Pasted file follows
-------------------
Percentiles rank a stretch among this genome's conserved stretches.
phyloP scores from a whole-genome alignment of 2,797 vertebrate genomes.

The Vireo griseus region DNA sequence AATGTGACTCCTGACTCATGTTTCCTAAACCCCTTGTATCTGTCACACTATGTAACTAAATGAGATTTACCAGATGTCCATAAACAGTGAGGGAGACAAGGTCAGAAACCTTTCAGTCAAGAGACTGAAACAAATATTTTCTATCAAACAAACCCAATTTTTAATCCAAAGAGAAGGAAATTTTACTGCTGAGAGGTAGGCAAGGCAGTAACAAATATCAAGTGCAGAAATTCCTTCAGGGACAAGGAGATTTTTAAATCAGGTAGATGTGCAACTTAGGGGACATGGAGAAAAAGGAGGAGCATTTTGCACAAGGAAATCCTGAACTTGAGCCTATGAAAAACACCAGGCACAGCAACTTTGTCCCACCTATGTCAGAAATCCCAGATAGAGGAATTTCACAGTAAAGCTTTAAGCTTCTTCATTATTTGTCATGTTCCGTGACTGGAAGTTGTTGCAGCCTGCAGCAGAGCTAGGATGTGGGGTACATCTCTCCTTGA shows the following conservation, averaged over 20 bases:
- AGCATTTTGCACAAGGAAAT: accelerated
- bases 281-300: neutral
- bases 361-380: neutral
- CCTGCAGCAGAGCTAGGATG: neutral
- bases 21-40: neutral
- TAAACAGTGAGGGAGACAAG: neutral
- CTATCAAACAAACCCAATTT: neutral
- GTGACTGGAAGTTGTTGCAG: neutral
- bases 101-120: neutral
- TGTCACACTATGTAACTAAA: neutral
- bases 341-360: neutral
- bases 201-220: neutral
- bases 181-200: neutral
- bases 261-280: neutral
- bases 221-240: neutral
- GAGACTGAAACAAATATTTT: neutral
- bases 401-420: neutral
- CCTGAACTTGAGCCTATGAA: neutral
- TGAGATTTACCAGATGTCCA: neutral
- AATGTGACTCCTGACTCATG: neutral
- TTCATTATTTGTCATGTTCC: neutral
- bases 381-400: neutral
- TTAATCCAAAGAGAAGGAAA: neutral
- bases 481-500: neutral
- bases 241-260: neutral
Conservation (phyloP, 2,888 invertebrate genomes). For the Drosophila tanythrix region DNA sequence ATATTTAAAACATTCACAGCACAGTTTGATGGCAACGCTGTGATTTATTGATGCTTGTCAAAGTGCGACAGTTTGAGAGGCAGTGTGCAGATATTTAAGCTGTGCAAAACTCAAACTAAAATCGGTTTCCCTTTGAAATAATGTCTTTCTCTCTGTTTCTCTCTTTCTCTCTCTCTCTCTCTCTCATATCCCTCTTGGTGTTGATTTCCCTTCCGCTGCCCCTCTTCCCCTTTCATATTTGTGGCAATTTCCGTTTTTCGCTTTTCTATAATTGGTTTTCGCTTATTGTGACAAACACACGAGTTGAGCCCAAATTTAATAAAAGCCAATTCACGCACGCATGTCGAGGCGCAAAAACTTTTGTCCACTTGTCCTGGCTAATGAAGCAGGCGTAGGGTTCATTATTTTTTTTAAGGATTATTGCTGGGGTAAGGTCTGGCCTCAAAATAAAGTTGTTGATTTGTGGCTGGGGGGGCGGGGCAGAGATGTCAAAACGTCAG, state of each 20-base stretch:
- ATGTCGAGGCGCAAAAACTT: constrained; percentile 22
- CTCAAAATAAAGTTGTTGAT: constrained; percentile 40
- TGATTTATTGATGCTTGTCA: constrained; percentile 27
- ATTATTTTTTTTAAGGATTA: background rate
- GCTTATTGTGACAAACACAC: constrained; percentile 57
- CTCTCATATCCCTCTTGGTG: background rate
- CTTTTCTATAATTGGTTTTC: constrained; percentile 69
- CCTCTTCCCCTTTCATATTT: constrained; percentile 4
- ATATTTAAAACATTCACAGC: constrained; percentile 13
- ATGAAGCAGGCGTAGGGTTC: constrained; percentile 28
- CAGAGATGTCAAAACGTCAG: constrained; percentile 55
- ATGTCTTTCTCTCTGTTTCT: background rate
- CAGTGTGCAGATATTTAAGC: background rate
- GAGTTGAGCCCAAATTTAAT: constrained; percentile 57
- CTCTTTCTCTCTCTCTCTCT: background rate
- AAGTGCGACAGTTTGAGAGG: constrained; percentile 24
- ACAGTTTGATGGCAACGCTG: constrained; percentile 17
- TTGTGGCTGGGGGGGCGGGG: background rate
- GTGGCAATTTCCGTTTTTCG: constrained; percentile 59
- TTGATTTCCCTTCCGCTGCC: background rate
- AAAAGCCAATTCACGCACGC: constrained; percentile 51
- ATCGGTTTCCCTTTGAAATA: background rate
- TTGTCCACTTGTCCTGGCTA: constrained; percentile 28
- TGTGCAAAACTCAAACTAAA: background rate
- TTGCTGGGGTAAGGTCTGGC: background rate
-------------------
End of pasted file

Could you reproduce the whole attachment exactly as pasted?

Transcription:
Percentiles rank a stretch among this genome's conserved stretches.
phyloP scores from a whole-genome alignment of 2,797 vertebrate genomes.

The Vireo griseus region DNA sequence AATGTGACTCCTGACTCATGTTTCCTAAACCCCTTGTATCTGTCACACTATGTAACTAAATGAGATTTACCAGATGTCCATAAACAGTGAGGGAGACAAGGTCAGAAACCTTTCAGTCAAGAGACTGAAACAAATATTTTCTATCAAACAAACCCAATTTTTAATCCAAAGAGAAGGAAATTTTACTGCTGAGAGGTAGGCAAGGCAGTAACAAATATCAAGTGCAGAAATTCCTTCAGGGACAAGGAGATTTTTAAATCAGGTAGATGTGCAACTTAGGGGACATGGAGAAAAAGGAGGAGCATTTTGCACAAGGAAATCCTGAACTTGAGCCTATGAAAAACACCAGGCACAGCAACTTTGTCCCACCTATGTCAGAAATCCCAGATAGAGGAATTTCACAGTAAAGCTTTAAGCTTCTTCATTATTTGTCATGTTCCGTGACTGGAAGTTGTTGCAGCCTGCAGCAGAGCTAGGATGTGGGGTACATCTCTCCTTGA shows the following conservation, averaged over 20 bases:
- AGCATTTTGCACAAGGAAAT: accelerated
- bases 281-300: neutral
- bases 361-380: neutral
- CCTGCAGCAGAGCTAGGATG: neutral
- bases 21-40: neutral
- TAAACAGTGAGGGAGACAAG: neutral
- CTATCAAACAAACCCAATTT: neutral
- GTGACTGGAAGTTGTTGCAG: neutral
- bases 101-120: neutral
- TGTCACACTATGTAACTAAA: neutral
- bases 341-360: neutral
- bases 201-220: neutral
- bases 181-200: neutral
- bases 261-280: neutral
- bases 221-240: neutral
- GAGACTGAAACAAATATTTT: neutral
- bases 401-420: neutral
- CCTGAACTTGAGCCTATGAA: neutral
- TGAGATTTACCAGATGTCCA: neutral
- AATGTGACTCCTGACTCATG: neutral
- TTCATTATTTGTCATGTTCC: neutral
- bases 381-400: neutral
- TTAATCCAAAGAGAAGGAAA: neutral
- bases 481-500: neutral
- bases 241-260: neutral
Conservation (phyloP, 2,888 invertebrate genomes). For the Drosophila tanythrix region DNA sequence ATATTTAAAACATTCACAGCACAGTTTGATGGCAACGCTGTGATTTATTGATGCTTGTCAAAGTGCGACAGTTTGAGAGGCAGTGTGCAGATATTTAAGCTGTGCAAAACTCAAACTAAAATCGGTTTCCCTTTGAAATAATGTCTTTCTCTCTGTTTCTCTCTTTCTCTCTCTCTCTCTCTCTCATATCCCTCTTGGTGTTGATTTCCCTTCCGCTGCCCCTCTTCCCCTTTCATATTTGTGGCAATTTCCGTTTTTCGCTTTTCTATAATTGGTTTTCGCTTATTGTGACAAACACACGAGTTGAGCCCAAATTTAATAAAAGCCAATTCACGCACGCATGTCGAGGCGCAAAAACTTTTGTCCACTTGTCCTGGCTAATGAAGCAGGCGTAGGGTTCATTATTTTTTTTAAGGATTATTGCTGGGGTAAGGTCTGGCCTCAAAATAAAGTTGTTGATTTGTGGCTGGGGGGGCGGGGCAGAGATGTCAAAACGTCAG, state of each 20-base stretch:
- ATGTCGAGGCGCAAAAACTT: constrained; percentile 22
- CTCAAAATAAAGTTGTTGAT: constrained; percentile 40
- TGATTTATTGATGCTTGTCA: constrained; percentile 27
- ATTATTTTTTTTAAGGATTA: background rate
- GCTTATTGTGACAAACACAC: constrained; percentile 57
- CTCTCATATCCCTCTTGGTG: background rate
- CTTTTCTATAATTGGTTTTC: constrained; percentile 69
- CCTCTTCCCCTTTCATATTT: constrained; percentile 4
- ATATTTAAAACATTCACAGC: constrained; percentile 13
- ATGAAGCAGGCGTAGGGTTC: constrained; percentile 28
- CAGAGATGTCAAAACGTCAG: constrained; percentile 55
- ATGTCTTTCTCTCTGTTTCT: background rate
- CAGTGTGCAGATATTTAAGC: background rate
- GAGTTGAGCCCAAATTTAAT: constrained; percentile 57
- CTCTTTCTCTCTCTCTCTCT: background rate
- AAGTGCGACAGTTTGAGAGG: constrained; percentile 24
- ACAGTTTGATGGCAACGCTG: constrained; percentile 17
- TTGTGGCTGGGGGGGCGGGG: background rate
- GTGGCAATTTCCGTTTTTCG: constrained; percentile 59
- TTGATTTCCCTTCCGCTGCC: background rate
- AAAAGCCAATTCACGCACGC: constrained; percentile 51
- ATCGGTTTCCCTTTGAAATA: background rate
- TTGTCCACTTGTCCTGGCTA: constrained; percentile 28
- TGTGCAAAACTCAAACTAAA: background rate
- TTGCTGGGGTAAGGTCTGGC: background rate